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The Raspadskaya mine explosion was a mine explosion in the Raspadskaya mine, located near Mezhdurechensk in Kemerovo Oblast, Russia, which occurred on 8 May 2010. It was believed to have been caused by a buildup of methane. The initial explosion was followed by a second approximately four hours later which collapsed the mine's ventilation shaft and trapped several rescue workers. By 18 May 2010, 66[1] people were confirmed to have died with at least 99 others injured and as many as a further 24 unaccounted for.



The mine, owned by Russian company Raspadskaya, is the largest underground coal mine in Russia,[2] producing 10% of the country's coking coal.[3] It has a history of accidents and safety problems. In March 2001, another methane explosion killed four miners and injured six. The mine was shut down for two weeks in 2008 due to safety violations and a worker was killed after part of the mine collapsed in January 2010.[4]


The first blast occurred at 20:55 Moscow Summer Time (16:55 UTC) with the second at 01:00 MST (21:00 UTC).[4] The explosions were confirmed by investigators to have been caused by methane gas.[5][6] A secondary explosion was reported approximately four hours later, with 20 rescue workers now among those missing.[5] The second explosion caused a collapse of the mine's ventilation shaft, drastically reducing the flow of fresh air into the mine.[6]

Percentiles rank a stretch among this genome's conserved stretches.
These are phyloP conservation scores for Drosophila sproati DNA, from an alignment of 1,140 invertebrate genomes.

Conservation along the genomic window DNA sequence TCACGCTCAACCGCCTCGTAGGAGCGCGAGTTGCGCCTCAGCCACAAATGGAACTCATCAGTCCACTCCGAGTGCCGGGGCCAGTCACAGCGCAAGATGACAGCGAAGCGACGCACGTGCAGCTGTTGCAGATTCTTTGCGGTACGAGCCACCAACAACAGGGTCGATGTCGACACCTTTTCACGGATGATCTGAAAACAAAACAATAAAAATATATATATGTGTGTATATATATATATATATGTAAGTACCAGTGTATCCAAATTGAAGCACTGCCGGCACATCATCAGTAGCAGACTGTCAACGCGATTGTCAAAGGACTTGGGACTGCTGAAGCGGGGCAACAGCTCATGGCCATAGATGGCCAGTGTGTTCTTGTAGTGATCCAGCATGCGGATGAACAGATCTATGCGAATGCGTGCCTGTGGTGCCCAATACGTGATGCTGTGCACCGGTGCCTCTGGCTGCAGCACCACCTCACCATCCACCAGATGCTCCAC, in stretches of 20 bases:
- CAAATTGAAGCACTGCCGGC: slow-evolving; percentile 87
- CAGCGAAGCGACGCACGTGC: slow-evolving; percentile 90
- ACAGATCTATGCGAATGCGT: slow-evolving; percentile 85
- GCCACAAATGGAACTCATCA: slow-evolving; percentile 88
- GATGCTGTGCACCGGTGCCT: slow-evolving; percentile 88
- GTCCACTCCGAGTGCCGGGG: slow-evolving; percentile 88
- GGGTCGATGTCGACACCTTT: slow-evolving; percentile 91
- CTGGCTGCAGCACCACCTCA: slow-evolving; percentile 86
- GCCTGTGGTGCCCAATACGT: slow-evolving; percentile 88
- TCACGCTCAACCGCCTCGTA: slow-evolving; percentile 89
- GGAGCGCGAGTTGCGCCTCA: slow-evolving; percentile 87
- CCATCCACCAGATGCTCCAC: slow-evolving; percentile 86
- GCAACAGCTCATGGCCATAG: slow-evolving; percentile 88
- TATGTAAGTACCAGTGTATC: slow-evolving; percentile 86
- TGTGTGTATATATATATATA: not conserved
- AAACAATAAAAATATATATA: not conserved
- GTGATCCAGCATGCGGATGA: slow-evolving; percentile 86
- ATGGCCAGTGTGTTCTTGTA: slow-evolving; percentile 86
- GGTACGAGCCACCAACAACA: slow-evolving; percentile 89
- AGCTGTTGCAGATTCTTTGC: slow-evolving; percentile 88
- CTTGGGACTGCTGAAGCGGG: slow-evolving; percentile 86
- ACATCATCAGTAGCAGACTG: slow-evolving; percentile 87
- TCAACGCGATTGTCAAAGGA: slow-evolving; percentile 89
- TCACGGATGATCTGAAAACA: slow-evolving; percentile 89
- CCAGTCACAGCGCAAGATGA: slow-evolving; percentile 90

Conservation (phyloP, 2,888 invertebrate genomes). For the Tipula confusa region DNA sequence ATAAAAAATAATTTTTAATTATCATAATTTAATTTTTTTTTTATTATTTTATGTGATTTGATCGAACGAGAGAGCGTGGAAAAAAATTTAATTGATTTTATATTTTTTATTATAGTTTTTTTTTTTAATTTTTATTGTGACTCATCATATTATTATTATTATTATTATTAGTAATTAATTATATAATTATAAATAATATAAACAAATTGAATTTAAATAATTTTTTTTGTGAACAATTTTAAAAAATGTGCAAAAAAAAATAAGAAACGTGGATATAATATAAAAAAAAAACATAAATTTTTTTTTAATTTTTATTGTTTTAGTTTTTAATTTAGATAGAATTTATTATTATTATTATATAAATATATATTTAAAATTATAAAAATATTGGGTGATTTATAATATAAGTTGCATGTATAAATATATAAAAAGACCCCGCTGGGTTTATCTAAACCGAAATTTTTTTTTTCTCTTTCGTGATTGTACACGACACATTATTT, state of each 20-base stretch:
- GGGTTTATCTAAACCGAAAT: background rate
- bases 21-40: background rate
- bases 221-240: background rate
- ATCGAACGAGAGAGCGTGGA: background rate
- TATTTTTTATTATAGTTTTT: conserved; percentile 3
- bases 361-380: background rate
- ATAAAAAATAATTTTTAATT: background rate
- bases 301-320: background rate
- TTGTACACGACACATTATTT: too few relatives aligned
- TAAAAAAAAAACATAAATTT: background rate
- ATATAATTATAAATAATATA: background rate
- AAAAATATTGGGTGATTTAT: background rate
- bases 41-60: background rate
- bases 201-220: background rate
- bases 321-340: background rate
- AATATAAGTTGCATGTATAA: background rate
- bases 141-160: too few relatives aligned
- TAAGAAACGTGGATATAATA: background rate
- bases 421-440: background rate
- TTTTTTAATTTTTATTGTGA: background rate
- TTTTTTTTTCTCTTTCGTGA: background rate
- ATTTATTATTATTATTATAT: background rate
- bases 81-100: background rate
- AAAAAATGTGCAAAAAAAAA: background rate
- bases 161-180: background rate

Rescue efforts were suspended after the second blast.[7] By 18 May 2010, 66 people were confirmed to have died, at least 99 injured and 24 remained trapped underground.[8] The Russian emergencies minister confirmed that rescue efforts were ongoing, saying "There is always a chance of recovery."[9] Rescue work resumed late on May 9 after methane levels had dropped below safety limits and, at the peak of the operation, 560 people were involved with aid being sent from other parts of Russia.[10]


Aman Tuleyev, governor of Kemerovo Oblast, has taken charge of the rescue operation.[5] The mine was evacuated after the first explosion and 282 people escaped to the surface.[4] The Russian Energy Ministry has set up a task force to deal with the aftermath of the incident while President Dmitry Medvedev ordered a report from his emergencies minister and a junior energy minister, Vladimir Azbukin visited the scene.[4] Medvedev ordered Prime Minister Vladimir Putin to head a government commission dealing with the aftermath of the incident.[9]

The mine company agreed to pay 1 million Russian rubles in compensation (approximately US$ 33,000) to the families of the dead with additional assistance from the state. A government spokesman released a statement in which he said "families of the deceased, children of miners will get all the necessary assistance. The government has already discussed the issue with the mine's owners".[6]

The event occurred the day before Victory Day and officials in the nearby town of Mezhdurechensk, where many of the mine's employees live, cancelled planned celebrations for the following day.[10]

A criminal investigation was launched into the incident by Russian authorities and post-mortem examinations were carried out on the bodies of the miners to establish a precise cause of death.[6]